Vocational education in Taiwan takes place in upper secondary vocational schools, junior colleges, universities/colleges of technology, and graduate schools with master’s and Ph.D. programs. For the past decade, Taiwan has tried to update its Technical Vocational Education (TVE) system to prepare students for work in a technology-driven economy. In 2009, Taiwan identified the following industry clusters as key to the nation’s future:
Since then, the government has developed new programs to train students for jobs in these industries and updated existing programs to better meet the needs of these industries. Taiwan also built new connections with employers to ensure that TVE programs meet their needs and to ensure that students are offered opportunities to gain experience in the workplace. Employers provide advice on how to create effective learning environments and design and offer work-based learning experiences through local Technical and Vocational Education Advisory Committees. These groups include representatives of government, industry, educational institutions, teachers’ organizations, and professional associations, as well as experts and members of the public. There are also six Centers for Regional Industry-Academia Cooperation to facilitate collaboration between businesses and institutions of higher education.
There have also been efforts to strengthen vocational teacher capacity. Since 2010, the Ministry of Education has funded partnerships between industry practitioners/experts and teachers in vocational upper secondary schools. The purpose is to involve industry practitioners in curriculum planning and design as well as teaching. Additionally, the Ministry has provided subsidies to teachers to allow them to take vocational courses to enhance their practical knowledge and improve teaching quality. Since 2015, TVE institutions have been required to grant teachers at least one half-year of paid leave every six years to study or conduct research in their industry area. Institutions can also meet this requirement by facilitating ongoing research or collaboration between teachers and institutions of higher education or industry.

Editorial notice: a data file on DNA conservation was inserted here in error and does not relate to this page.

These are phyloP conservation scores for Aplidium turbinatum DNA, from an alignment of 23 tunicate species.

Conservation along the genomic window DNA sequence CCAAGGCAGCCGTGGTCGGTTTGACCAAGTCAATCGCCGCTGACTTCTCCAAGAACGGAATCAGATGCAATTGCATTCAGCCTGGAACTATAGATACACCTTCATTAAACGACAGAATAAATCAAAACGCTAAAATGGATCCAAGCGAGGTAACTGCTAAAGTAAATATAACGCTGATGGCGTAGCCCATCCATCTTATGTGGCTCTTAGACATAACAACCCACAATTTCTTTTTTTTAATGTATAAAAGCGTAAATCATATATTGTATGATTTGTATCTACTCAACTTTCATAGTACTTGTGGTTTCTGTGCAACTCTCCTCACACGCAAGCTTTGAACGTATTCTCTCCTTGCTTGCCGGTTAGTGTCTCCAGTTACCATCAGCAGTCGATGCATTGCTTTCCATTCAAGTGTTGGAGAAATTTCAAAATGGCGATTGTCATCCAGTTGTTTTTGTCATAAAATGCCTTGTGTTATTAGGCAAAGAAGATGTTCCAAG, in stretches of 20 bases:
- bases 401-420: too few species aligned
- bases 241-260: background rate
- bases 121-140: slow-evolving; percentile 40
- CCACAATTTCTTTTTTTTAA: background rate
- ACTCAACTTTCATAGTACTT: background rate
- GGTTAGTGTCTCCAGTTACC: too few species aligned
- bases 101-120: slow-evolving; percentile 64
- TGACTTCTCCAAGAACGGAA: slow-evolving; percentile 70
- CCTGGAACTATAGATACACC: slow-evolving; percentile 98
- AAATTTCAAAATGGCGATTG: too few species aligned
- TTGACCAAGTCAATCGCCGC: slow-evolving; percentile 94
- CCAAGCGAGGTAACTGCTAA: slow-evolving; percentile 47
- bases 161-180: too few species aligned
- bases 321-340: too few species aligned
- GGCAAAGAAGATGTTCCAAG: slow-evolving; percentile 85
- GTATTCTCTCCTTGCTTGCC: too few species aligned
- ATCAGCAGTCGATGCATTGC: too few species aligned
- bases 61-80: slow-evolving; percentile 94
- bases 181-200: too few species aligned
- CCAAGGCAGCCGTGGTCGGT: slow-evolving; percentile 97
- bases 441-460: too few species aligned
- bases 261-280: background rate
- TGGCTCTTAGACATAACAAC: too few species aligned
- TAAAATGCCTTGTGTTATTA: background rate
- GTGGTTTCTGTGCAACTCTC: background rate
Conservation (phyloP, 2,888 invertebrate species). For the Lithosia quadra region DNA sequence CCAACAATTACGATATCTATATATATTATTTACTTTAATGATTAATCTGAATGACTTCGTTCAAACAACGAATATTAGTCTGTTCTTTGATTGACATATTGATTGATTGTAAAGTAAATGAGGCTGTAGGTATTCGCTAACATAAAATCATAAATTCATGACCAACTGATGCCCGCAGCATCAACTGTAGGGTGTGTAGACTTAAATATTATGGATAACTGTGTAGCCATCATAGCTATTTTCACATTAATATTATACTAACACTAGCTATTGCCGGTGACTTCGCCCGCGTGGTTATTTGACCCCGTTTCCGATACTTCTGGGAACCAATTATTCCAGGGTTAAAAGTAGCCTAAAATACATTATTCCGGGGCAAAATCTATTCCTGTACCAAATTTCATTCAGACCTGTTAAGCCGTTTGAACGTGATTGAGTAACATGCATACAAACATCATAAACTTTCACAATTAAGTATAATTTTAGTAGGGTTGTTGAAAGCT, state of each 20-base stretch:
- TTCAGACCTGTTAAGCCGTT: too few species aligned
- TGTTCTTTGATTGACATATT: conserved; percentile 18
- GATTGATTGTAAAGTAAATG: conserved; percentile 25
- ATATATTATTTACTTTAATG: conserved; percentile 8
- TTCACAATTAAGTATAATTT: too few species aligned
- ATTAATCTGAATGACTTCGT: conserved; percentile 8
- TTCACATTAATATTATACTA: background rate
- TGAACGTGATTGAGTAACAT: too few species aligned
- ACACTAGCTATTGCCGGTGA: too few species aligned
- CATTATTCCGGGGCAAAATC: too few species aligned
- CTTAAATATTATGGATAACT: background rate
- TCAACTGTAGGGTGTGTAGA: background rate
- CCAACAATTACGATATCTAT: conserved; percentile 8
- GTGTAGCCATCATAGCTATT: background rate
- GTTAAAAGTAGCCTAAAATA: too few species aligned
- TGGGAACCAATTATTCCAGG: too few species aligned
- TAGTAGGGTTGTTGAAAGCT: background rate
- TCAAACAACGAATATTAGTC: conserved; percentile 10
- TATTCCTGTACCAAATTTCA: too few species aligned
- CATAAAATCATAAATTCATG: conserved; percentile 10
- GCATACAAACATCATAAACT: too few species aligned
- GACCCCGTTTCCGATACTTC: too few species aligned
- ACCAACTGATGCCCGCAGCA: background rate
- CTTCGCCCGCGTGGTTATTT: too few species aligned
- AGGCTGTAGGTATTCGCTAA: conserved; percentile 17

Students are introduced to vocational training options and career choices though elective courses in lower secondary school. In their final year of lower secondary school, interested ninth graders can take a “craft and skills” curriculum which includes up to 14 hours per week of courses in one or two career tracks. These students are given career counseling and guidance. “Crafts and skills” students are given priority entry into upper secondary school vocational programs. Admission to upper secondary vocational programs varies by program: some programs admit all interested students and other require entrance exams or recommendations.